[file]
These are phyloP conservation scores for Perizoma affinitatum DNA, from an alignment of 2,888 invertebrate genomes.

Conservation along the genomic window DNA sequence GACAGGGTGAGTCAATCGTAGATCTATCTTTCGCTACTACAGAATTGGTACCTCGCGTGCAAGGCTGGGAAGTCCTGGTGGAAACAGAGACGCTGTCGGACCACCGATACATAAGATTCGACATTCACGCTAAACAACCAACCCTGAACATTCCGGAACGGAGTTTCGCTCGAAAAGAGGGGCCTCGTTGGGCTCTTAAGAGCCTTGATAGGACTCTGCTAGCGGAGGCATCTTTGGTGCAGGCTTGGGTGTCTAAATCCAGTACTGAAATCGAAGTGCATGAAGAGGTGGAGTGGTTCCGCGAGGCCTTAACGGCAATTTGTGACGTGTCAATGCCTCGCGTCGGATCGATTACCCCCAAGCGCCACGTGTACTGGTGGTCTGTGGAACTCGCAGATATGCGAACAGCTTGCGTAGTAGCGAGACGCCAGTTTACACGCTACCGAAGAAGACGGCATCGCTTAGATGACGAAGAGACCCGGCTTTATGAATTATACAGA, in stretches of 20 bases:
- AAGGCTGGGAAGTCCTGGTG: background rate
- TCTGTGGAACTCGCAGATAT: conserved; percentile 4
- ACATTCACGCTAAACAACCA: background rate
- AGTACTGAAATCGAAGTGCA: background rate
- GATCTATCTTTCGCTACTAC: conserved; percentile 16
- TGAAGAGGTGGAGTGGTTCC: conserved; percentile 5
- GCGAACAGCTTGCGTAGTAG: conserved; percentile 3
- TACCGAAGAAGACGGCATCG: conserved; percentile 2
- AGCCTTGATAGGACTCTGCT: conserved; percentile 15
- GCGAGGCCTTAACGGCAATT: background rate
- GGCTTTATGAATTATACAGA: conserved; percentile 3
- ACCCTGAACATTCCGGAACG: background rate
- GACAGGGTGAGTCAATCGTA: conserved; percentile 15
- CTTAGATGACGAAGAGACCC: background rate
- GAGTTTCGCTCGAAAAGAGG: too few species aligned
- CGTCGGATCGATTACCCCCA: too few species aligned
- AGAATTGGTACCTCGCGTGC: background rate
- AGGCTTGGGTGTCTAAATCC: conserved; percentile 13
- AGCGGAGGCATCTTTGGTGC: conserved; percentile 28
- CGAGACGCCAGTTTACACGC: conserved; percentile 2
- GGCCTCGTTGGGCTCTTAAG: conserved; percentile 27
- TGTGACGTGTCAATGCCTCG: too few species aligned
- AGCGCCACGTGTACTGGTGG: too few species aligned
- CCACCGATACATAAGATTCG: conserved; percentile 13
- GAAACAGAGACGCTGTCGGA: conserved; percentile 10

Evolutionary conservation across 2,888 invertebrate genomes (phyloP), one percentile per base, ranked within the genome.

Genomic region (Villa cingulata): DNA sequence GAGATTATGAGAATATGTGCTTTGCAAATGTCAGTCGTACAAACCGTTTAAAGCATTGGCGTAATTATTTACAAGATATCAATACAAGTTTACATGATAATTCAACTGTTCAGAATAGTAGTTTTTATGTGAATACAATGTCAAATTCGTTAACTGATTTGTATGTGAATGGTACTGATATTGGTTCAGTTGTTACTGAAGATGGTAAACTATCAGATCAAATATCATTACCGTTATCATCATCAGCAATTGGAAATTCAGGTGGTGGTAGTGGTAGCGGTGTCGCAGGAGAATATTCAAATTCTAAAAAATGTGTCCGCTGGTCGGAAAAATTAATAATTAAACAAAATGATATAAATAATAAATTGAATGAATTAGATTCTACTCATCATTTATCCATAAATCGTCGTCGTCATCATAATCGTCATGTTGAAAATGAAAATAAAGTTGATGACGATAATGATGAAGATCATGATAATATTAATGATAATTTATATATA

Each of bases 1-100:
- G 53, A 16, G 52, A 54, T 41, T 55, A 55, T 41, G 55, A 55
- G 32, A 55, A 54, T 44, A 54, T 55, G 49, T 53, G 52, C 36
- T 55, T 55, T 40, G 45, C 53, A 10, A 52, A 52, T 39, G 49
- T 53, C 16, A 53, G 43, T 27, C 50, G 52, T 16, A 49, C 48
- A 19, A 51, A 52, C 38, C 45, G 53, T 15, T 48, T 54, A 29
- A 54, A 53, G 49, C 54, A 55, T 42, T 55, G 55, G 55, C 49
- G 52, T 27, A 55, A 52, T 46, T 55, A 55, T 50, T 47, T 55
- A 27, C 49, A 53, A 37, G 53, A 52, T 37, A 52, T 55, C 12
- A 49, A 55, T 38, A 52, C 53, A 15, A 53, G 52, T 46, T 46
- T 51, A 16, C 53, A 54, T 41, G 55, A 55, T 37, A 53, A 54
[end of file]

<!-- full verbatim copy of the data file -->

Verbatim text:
These are phyloP conservation scores for Perizoma affinitatum DNA, from an alignment of 2,888 invertebrate genomes.

Conservation along the genomic window DNA sequence GACAGGGTGAGTCAATCGTAGATCTATCTTTCGCTACTACAGAATTGGTACCTCGCGTGCAAGGCTGGGAAGTCCTGGTGGAAACAGAGACGCTGTCGGACCACCGATACATAAGATTCGACATTCACGCTAAACAACCAACCCTGAACATTCCGGAACGGAGTTTCGCTCGAAAAGAGGGGCCTCGTTGGGCTCTTAAGAGCCTTGATAGGACTCTGCTAGCGGAGGCATCTTTGGTGCAGGCTTGGGTGTCTAAATCCAGTACTGAAATCGAAGTGCATGAAGAGGTGGAGTGGTTCCGCGAGGCCTTAACGGCAATTTGTGACGTGTCAATGCCTCGCGTCGGATCGATTACCCCCAAGCGCCACGTGTACTGGTGGTCTGTGGAACTCGCAGATATGCGAACAGCTTGCGTAGTAGCGAGACGCCAGTTTACACGCTACCGAAGAAGACGGCATCGCTTAGATGACGAAGAGACCCGGCTTTATGAATTATACAGA, in stretches of 20 bases:
- AAGGCTGGGAAGTCCTGGTG: background rate
- TCTGTGGAACTCGCAGATAT: conserved; percentile 4
- ACATTCACGCTAAACAACCA: background rate
- AGTACTGAAATCGAAGTGCA: background rate
- GATCTATCTTTCGCTACTAC: conserved; percentile 16
- TGAAGAGGTGGAGTGGTTCC: conserved; percentile 5
- GCGAACAGCTTGCGTAGTAG: conserved; percentile 3
- TACCGAAGAAGACGGCATCG: conserved; percentile 2
- AGCCTTGATAGGACTCTGCT: conserved; percentile 15
- GCGAGGCCTTAACGGCAATT: background rate
- GGCTTTATGAATTATACAGA: conserved; percentile 3
- ACCCTGAACATTCCGGAACG: background rate
- GACAGGGTGAGTCAATCGTA: conserved; percentile 15
- CTTAGATGACGAAGAGACCC: background rate
- GAGTTTCGCTCGAAAAGAGG: too few species aligned
- CGTCGGATCGATTACCCCCA: too few species aligned
- AGAATTGGTACCTCGCGTGC: background rate
- AGGCTTGGGTGTCTAAATCC: conserved; percentile 13
- AGCGGAGGCATCTTTGGTGC: conserved; percentile 28
- CGAGACGCCAGTTTACACGC: conserved; percentile 2
- GGCCTCGTTGGGCTCTTAAG: conserved; percentile 27
- TGTGACGTGTCAATGCCTCG: too few species aligned
- AGCGCCACGTGTACTGGTGG: too few species aligned
- CCACCGATACATAAGATTCG: conserved; percentile 13
- GAAACAGAGACGCTGTCGGA: conserved; percentile 10

Evolutionary conservation across 2,888 invertebrate genomes (phyloP), one percentile per base, ranked within the genome.

Genomic region (Villa cingulata): DNA sequence GAGATTATGAGAATATGTGCTTTGCAAATGTCAGTCGTACAAACCGTTTAAAGCATTGGCGTAATTATTTACAAGATATCAATACAAGTTTACATGATAATTCAACTGTTCAGAATAGTAGTTTTTATGTGAATACAATGTCAAATTCGTTAACTGATTTGTATGTGAATGGTACTGATATTGGTTCAGTTGTTACTGAAGATGGTAAACTATCAGATCAAATATCATTACCGTTATCATCATCAGCAATTGGAAATTCAGGTGGTGGTAGTGGTAGCGGTGTCGCAGGAGAATATTCAAATTCTAAAAAATGTGTCCGCTGGTCGGAAAAATTAATAATTAAACAAAATGATATAAATAATAAATTGAATGAATTAGATTCTACTCATCATTTATCCATAAATCGTCGTCGTCATCATAATCGTCATGTTGAAAATGAAAATAAAGTTGATGACGATAATGATGAAGATCATGATAATATTAATGATAATTTATATATA

Each of bases 1-100:
- G 53, A 16, G 52, A 54, T 41, T 55, A 55, T 41, G 55, A 55
- G 32, A 55, A 54, T 44, A 54, T 55, G 49, T 53, G 52, C 36
- T 55, T 55, T 40, G 45, C 53, A 10, A 52, A 52, T 39, G 49
- T 53, C 16, A 53, G 43, T 27, C 50, G 52, T 16, A 49, C 48
- A 19, A 51, A 52, C 38, C 45, G 53, T 15, T 48, T 54, A 29
- A 54, A 53, G 49, C 54, A 55, T 42, T 55, G 55, G 55, C 49
- G 52, T 27, A 55, A 52, T 46, T 55, A 55, T 50, T 47, T 55
- A 27, C 49, A 53, A 37, G 53, A 52, T 37, A 52, T 55, C 12
- A 49, A 55, T 38, A 52, C 53, A 15, A 53, G 52, T 46, T 46
- T 51, A 16, C 53, A 54, T 41, G 55, A 55, T 37, A 53, A 54